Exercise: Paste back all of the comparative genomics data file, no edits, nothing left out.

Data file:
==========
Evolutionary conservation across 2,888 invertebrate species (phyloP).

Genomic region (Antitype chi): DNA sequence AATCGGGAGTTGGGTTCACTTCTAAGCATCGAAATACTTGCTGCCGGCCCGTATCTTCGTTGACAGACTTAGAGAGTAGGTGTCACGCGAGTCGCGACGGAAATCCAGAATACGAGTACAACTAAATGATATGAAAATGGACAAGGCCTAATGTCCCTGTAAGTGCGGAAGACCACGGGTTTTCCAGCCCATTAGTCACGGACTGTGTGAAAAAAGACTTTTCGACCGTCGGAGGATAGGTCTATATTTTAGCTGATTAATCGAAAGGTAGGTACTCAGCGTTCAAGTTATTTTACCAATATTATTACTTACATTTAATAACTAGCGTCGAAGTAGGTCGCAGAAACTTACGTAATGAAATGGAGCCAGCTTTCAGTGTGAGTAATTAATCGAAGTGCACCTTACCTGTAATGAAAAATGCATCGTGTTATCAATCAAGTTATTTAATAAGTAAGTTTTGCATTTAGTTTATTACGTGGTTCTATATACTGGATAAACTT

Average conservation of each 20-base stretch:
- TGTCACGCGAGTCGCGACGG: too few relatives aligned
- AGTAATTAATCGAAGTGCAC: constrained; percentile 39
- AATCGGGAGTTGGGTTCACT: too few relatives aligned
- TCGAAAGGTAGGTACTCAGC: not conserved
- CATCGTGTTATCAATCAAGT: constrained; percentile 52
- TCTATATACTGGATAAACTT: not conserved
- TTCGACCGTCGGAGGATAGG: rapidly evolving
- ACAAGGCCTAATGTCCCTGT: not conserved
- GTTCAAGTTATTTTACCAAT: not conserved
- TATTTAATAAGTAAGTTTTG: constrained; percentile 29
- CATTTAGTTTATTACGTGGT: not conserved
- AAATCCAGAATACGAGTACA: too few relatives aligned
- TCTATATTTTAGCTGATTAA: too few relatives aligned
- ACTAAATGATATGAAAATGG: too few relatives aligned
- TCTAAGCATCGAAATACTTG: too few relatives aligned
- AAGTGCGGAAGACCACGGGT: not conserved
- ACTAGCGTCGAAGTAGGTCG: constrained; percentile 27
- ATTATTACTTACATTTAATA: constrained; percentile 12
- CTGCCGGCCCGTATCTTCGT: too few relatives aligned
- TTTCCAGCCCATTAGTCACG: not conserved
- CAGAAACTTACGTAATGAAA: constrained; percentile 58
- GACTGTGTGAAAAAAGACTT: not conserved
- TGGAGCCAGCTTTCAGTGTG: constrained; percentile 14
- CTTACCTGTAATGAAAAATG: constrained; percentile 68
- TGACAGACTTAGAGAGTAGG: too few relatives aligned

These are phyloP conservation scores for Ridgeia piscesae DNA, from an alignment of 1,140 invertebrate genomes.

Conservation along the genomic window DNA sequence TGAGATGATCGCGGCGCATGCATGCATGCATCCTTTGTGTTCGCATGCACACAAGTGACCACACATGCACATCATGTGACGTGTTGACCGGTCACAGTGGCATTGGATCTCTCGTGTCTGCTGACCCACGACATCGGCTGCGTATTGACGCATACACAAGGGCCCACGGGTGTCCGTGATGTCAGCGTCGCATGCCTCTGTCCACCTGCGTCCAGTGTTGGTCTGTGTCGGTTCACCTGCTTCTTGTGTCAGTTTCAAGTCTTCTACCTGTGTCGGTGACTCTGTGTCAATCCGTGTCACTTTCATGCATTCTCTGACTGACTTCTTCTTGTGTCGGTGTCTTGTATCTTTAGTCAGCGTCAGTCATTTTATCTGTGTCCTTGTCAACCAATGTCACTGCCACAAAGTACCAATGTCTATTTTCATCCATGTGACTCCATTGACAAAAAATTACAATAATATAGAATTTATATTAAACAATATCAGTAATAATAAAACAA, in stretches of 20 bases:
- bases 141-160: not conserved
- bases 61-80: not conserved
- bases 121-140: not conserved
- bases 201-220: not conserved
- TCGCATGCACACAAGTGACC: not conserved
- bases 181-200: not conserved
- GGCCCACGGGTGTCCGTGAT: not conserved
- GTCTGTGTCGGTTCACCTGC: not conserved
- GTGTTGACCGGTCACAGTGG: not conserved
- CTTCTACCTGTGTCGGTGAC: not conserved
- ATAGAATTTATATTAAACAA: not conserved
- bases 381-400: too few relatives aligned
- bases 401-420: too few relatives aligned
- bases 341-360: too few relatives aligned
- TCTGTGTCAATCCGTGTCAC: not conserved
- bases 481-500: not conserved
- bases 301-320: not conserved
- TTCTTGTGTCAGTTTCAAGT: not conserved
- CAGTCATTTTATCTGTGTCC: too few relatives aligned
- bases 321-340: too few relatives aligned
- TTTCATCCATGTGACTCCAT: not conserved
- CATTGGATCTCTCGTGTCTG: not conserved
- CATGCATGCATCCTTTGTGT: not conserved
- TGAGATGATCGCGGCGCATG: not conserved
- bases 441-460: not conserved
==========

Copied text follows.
Evolutionary conservation across 2,888 invertebrate species (phyloP).

Genomic region (Antitype chi): DNA sequence AATCGGGAGTTGGGTTCACTTCTAAGCATCGAAATACTTGCTGCCGGCCCGTATCTTCGTTGACAGACTTAGAGAGTAGGTGTCACGCGAGTCGCGACGGAAATCCAGAATACGAGTACAACTAAATGATATGAAAATGGACAAGGCCTAATGTCCCTGTAAGTGCGGAAGACCACGGGTTTTCCAGCCCATTAGTCACGGACTGTGTGAAAAAAGACTTTTCGACCGTCGGAGGATAGGTCTATATTTTAGCTGATTAATCGAAAGGTAGGTACTCAGCGTTCAAGTTATTTTACCAATATTATTACTTACATTTAATAACTAGCGTCGAAGTAGGTCGCAGAAACTTACGTAATGAAATGGAGCCAGCTTTCAGTGTGAGTAATTAATCGAAGTGCACCTTACCTGTAATGAAAAATGCATCGTGTTATCAATCAAGTTATTTAATAAGTAAGTTTTGCATTTAGTTTATTACGTGGTTCTATATACTGGATAAACTT

Average conservation of each 20-base stretch:
- TGTCACGCGAGTCGCGACGG: too few relatives aligned
- AGTAATTAATCGAAGTGCAC: constrained; percentile 39
- AATCGGGAGTTGGGTTCACT: too few relatives aligned
- TCGAAAGGTAGGTACTCAGC: not conserved
- CATCGTGTTATCAATCAAGT: constrained; percentile 52
- TCTATATACTGGATAAACTT: not conserved
- TTCGACCGTCGGAGGATAGG: rapidly evolving
- ACAAGGCCTAATGTCCCTGT: not conserved
- GTTCAAGTTATTTTACCAAT: not conserved
- TATTTAATAAGTAAGTTTTG: constrained; percentile 29
- CATTTAGTTTATTACGTGGT: not conserved
- AAATCCAGAATACGAGTACA: too few relatives aligned
- TCTATATTTTAGCTGATTAA: too few relatives aligned
- ACTAAATGATATGAAAATGG: too few relatives aligned
- TCTAAGCATCGAAATACTTG: too few relatives aligned
- AAGTGCGGAAGACCACGGGT: not conserved
- ACTAGCGTCGAAGTAGGTCG: constrained; percentile 27
- ATTATTACTTACATTTAATA: constrained; percentile 12
- CTGCCGGCCCGTATCTTCGT: too few relatives aligned
- TTTCCAGCCCATTAGTCACG: not conserved
- CAGAAACTTACGTAATGAAA: constrained; percentile 58
- GACTGTGTGAAAAAAGACTT: not conserved
- TGGAGCCAGCTTTCAGTGTG: constrained; percentile 14
- CTTACCTGTAATGAAAAATG: constrained; percentile 68
- TGACAGACTTAGAGAGTAGG: too few relatives aligned

These are phyloP conservation scores for Ridgeia piscesae DNA, from an alignment of 1,140 invertebrate genomes.

Conservation along the genomic window DNA sequence TGAGATGATCGCGGCGCATGCATGCATGCATCCTTTGTGTTCGCATGCACACAAGTGACCACACATGCACATCATGTGACGTGTTGACCGGTCACAGTGGCATTGGATCTCTCGTGTCTGCTGACCCACGACATCGGCTGCGTATTGACGCATACACAAGGGCCCACGGGTGTCCGTGATGTCAGCGTCGCATGCCTCTGTCCACCTGCGTCCAGTGTTGGTCTGTGTCGGTTCACCTGCTTCTTGTGTCAGTTTCAAGTCTTCTACCTGTGTCGGTGACTCTGTGTCAATCCGTGTCACTTTCATGCATTCTCTGACTGACTTCTTCTTGTGTCGGTGTCTTGTATCTTTAGTCAGCGTCAGTCATTTTATCTGTGTCCTTGTCAACCAATGTCACTGCCACAAAGTACCAATGTCTATTTTCATCCATGTGACTCCATTGACAAAAAATTACAATAATATAGAATTTATATTAAACAATATCAGTAATAATAAAACAA, in stretches of 20 bases:
- bases 141-160: not conserved
- bases 61-80: not conserved
- bases 121-140: not conserved
- bases 201-220: not conserved
- TCGCATGCACACAAGTGACC: not conserved
- bases 181-200: not conserved
- GGCCCACGGGTGTCCGTGAT: not conserved
- GTCTGTGTCGGTTCACCTGC: not conserved
- GTGTTGACCGGTCACAGTGG: not conserved
- CTTCTACCTGTGTCGGTGAC: not conserved
- ATAGAATTTATATTAAACAA: not conserved
- bases 381-400: too few relatives aligned
- bases 401-420: too few relatives aligned
- bases 341-360: too few relatives aligned
- TCTGTGTCAATCCGTGTCAC: not conserved
- bases 481-500: not conserved
- bases 301-320: not conserved
- TTCTTGTGTCAGTTTCAAGT: not conserved
- CAGTCATTTTATCTGTGTCC: too few relatives aligned
- bases 321-340: too few relatives aligned
- TTTCATCCATGTGACTCCAT: not conserved
- CATTGGATCTCTCGTGTCTG: not conserved
- CATGCATGCATCCTTTGTGT: not conserved
- TGAGATGATCGCGGCGCATG: not conserved
- bases 441-460: not conserved